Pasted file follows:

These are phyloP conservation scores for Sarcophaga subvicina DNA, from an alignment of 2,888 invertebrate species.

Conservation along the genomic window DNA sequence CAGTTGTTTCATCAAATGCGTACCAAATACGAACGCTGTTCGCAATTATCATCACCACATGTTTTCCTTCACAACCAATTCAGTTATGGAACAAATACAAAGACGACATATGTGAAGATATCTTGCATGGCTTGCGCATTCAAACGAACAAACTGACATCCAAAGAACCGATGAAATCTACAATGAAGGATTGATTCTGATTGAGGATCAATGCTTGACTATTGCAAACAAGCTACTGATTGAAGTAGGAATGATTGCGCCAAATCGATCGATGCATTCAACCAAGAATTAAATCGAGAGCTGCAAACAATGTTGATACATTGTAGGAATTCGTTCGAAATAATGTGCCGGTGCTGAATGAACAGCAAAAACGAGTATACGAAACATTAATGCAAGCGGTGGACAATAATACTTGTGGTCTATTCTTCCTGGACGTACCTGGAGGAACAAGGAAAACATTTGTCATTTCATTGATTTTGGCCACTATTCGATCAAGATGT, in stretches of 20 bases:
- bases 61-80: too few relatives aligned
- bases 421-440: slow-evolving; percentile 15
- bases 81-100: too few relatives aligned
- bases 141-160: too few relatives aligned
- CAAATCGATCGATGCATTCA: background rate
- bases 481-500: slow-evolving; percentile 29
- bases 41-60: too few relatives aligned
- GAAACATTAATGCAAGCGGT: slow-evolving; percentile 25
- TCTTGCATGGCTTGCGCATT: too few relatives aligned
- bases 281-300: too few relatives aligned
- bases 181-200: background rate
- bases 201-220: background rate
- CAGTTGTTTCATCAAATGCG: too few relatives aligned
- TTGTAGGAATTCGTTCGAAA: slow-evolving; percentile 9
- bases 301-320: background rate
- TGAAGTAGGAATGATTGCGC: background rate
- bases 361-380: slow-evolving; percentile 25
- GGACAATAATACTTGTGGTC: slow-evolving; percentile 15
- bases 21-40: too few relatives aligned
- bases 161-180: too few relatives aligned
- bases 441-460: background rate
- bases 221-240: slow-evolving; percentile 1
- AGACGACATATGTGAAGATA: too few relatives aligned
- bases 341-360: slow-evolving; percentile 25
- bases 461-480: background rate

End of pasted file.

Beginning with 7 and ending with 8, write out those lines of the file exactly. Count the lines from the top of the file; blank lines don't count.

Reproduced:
- CAAATCGATCGATGCATTCA: background rate
- bases 481-500: slow-evolving; percentile 29